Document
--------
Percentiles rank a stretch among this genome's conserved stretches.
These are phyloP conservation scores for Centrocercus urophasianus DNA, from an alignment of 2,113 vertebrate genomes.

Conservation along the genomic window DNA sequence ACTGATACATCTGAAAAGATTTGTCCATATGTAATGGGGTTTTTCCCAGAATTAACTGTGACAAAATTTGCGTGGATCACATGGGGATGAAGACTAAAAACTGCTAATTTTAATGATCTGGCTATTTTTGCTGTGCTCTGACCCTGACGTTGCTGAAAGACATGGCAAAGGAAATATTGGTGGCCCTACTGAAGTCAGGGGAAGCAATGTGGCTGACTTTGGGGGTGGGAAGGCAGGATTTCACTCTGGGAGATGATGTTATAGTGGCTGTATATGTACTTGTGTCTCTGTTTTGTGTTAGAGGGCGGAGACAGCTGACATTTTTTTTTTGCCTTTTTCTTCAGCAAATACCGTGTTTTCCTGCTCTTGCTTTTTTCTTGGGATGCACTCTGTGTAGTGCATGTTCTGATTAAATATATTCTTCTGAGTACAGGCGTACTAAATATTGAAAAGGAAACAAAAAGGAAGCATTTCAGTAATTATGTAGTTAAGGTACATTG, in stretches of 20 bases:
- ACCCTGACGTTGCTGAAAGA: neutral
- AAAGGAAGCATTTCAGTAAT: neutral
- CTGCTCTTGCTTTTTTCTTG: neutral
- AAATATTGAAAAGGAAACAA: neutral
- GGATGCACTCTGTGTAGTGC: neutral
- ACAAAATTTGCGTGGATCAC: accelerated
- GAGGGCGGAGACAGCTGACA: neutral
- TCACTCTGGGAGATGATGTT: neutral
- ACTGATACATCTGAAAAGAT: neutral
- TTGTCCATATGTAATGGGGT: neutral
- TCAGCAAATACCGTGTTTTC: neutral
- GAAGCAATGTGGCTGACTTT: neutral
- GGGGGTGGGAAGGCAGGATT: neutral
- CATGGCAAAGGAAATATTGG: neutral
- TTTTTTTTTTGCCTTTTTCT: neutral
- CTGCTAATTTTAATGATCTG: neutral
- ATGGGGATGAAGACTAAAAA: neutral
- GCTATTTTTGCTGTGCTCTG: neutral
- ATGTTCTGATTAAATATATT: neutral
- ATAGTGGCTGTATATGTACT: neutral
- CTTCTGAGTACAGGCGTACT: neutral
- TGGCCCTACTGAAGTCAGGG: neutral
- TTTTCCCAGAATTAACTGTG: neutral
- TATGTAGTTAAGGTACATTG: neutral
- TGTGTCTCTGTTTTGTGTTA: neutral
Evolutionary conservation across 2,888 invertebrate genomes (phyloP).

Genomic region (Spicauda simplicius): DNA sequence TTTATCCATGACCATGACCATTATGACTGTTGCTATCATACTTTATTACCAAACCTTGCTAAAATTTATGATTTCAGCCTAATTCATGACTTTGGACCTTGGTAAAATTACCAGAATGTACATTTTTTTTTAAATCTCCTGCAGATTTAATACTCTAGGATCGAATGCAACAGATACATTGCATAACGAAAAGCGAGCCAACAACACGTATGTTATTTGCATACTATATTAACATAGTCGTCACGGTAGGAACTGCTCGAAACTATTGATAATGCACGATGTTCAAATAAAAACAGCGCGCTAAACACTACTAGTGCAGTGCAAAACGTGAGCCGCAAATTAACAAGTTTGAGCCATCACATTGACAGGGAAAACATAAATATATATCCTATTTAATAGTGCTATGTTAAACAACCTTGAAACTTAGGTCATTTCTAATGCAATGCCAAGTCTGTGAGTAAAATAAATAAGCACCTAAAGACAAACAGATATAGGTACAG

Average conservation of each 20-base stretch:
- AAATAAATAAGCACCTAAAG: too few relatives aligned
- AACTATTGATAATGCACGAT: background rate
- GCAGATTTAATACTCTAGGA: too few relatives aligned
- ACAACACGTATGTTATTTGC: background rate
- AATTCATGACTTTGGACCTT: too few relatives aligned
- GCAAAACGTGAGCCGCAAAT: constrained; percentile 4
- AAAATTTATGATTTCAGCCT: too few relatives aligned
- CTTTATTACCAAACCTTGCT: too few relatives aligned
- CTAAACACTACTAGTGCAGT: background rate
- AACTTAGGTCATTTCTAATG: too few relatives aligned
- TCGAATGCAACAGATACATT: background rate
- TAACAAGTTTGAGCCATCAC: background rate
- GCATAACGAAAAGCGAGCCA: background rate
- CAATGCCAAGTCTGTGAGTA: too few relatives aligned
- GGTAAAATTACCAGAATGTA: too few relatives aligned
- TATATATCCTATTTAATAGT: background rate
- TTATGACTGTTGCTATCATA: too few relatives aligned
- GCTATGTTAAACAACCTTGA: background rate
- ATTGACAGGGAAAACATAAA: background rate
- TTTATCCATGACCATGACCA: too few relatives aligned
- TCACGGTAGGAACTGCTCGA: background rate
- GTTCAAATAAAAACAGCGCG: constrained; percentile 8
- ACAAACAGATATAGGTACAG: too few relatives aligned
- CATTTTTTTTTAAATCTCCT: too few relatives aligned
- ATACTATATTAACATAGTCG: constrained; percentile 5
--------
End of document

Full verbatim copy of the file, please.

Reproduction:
Percentiles rank a stretch among this genome's conserved stretches.
These are phyloP conservation scores for Centrocercus urophasianus DNA, from an alignment of 2,113 vertebrate genomes.

Conservation along the genomic window DNA sequence ACTGATACATCTGAAAAGATTTGTCCATATGTAATGGGGTTTTTCCCAGAATTAACTGTGACAAAATTTGCGTGGATCACATGGGGATGAAGACTAAAAACTGCTAATTTTAATGATCTGGCTATTTTTGCTGTGCTCTGACCCTGACGTTGCTGAAAGACATGGCAAAGGAAATATTGGTGGCCCTACTGAAGTCAGGGGAAGCAATGTGGCTGACTTTGGGGGTGGGAAGGCAGGATTTCACTCTGGGAGATGATGTTATAGTGGCTGTATATGTACTTGTGTCTCTGTTTTGTGTTAGAGGGCGGAGACAGCTGACATTTTTTTTTTGCCTTTTTCTTCAGCAAATACCGTGTTTTCCTGCTCTTGCTTTTTTCTTGGGATGCACTCTGTGTAGTGCATGTTCTGATTAAATATATTCTTCTGAGTACAGGCGTACTAAATATTGAAAAGGAAACAAAAAGGAAGCATTTCAGTAATTATGTAGTTAAGGTACATTG, in stretches of 20 bases:
- ACCCTGACGTTGCTGAAAGA: neutral
- AAAGGAAGCATTTCAGTAAT: neutral
- CTGCTCTTGCTTTTTTCTTG: neutral
- AAATATTGAAAAGGAAACAA: neutral
- GGATGCACTCTGTGTAGTGC: neutral
- ACAAAATTTGCGTGGATCAC: accelerated
- GAGGGCGGAGACAGCTGACA: neutral
- TCACTCTGGGAGATGATGTT: neutral
- ACTGATACATCTGAAAAGAT: neutral
- TTGTCCATATGTAATGGGGT: neutral
- TCAGCAAATACCGTGTTTTC: neutral
- GAAGCAATGTGGCTGACTTT: neutral
- GGGGGTGGGAAGGCAGGATT: neutral
- CATGGCAAAGGAAATATTGG: neutral
- TTTTTTTTTTGCCTTTTTCT: neutral
- CTGCTAATTTTAATGATCTG: neutral
- ATGGGGATGAAGACTAAAAA: neutral
- GCTATTTTTGCTGTGCTCTG: neutral
- ATGTTCTGATTAAATATATT: neutral
- ATAGTGGCTGTATATGTACT: neutral
- CTTCTGAGTACAGGCGTACT: neutral
- TGGCCCTACTGAAGTCAGGG: neutral
- TTTTCCCAGAATTAACTGTG: neutral
- TATGTAGTTAAGGTACATTG: neutral
- TGTGTCTCTGTTTTGTGTTA: neutral
Evolutionary conservation across 2,888 invertebrate genomes (phyloP).

Genomic region (Spicauda simplicius): DNA sequence TTTATCCATGACCATGACCATTATGACTGTTGCTATCATACTTTATTACCAAACCTTGCTAAAATTTATGATTTCAGCCTAATTCATGACTTTGGACCTTGGTAAAATTACCAGAATGTACATTTTTTTTTAAATCTCCTGCAGATTTAATACTCTAGGATCGAATGCAACAGATACATTGCATAACGAAAAGCGAGCCAACAACACGTATGTTATTTGCATACTATATTAACATAGTCGTCACGGTAGGAACTGCTCGAAACTATTGATAATGCACGATGTTCAAATAAAAACAGCGCGCTAAACACTACTAGTGCAGTGCAAAACGTGAGCCGCAAATTAACAAGTTTGAGCCATCACATTGACAGGGAAAACATAAATATATATCCTATTTAATAGTGCTATGTTAAACAACCTTGAAACTTAGGTCATTTCTAATGCAATGCCAAGTCTGTGAGTAAAATAAATAAGCACCTAAAGACAAACAGATATAGGTACAG

Average conservation of each 20-base stretch:
- AAATAAATAAGCACCTAAAG: too few relatives aligned
- AACTATTGATAATGCACGAT: background rate
- GCAGATTTAATACTCTAGGA: too few relatives aligned
- ACAACACGTATGTTATTTGC: background rate
- AATTCATGACTTTGGACCTT: too few relatives aligned
- GCAAAACGTGAGCCGCAAAT: constrained; percentile 4
- AAAATTTATGATTTCAGCCT: too few relatives aligned
- CTTTATTACCAAACCTTGCT: too few relatives aligned
- CTAAACACTACTAGTGCAGT: background rate
- AACTTAGGTCATTTCTAATG: too few relatives aligned
- TCGAATGCAACAGATACATT: background rate
- TAACAAGTTTGAGCCATCAC: background rate
- GCATAACGAAAAGCGAGCCA: background rate
- CAATGCCAAGTCTGTGAGTA: too few relatives aligned
- GGTAAAATTACCAGAATGTA: too few relatives aligned
- TATATATCCTATTTAATAGT: background rate
- TTATGACTGTTGCTATCATA: too few relatives aligned
- GCTATGTTAAACAACCTTGA: background rate
- ATTGACAGGGAAAACATAAA: background rate
- TTTATCCATGACCATGACCA: too few relatives aligned
- TCACGGTAGGAACTGCTCGA: background rate
- GTTCAAATAAAAACAGCGCG: constrained; percentile 8
- ACAAACAGATATAGGTACAG: too few relatives aligned
- CATTTTTTTTTAAATCTCCT: too few relatives aligned
- ATACTATATTAACATAGTCG: constrained; percentile 5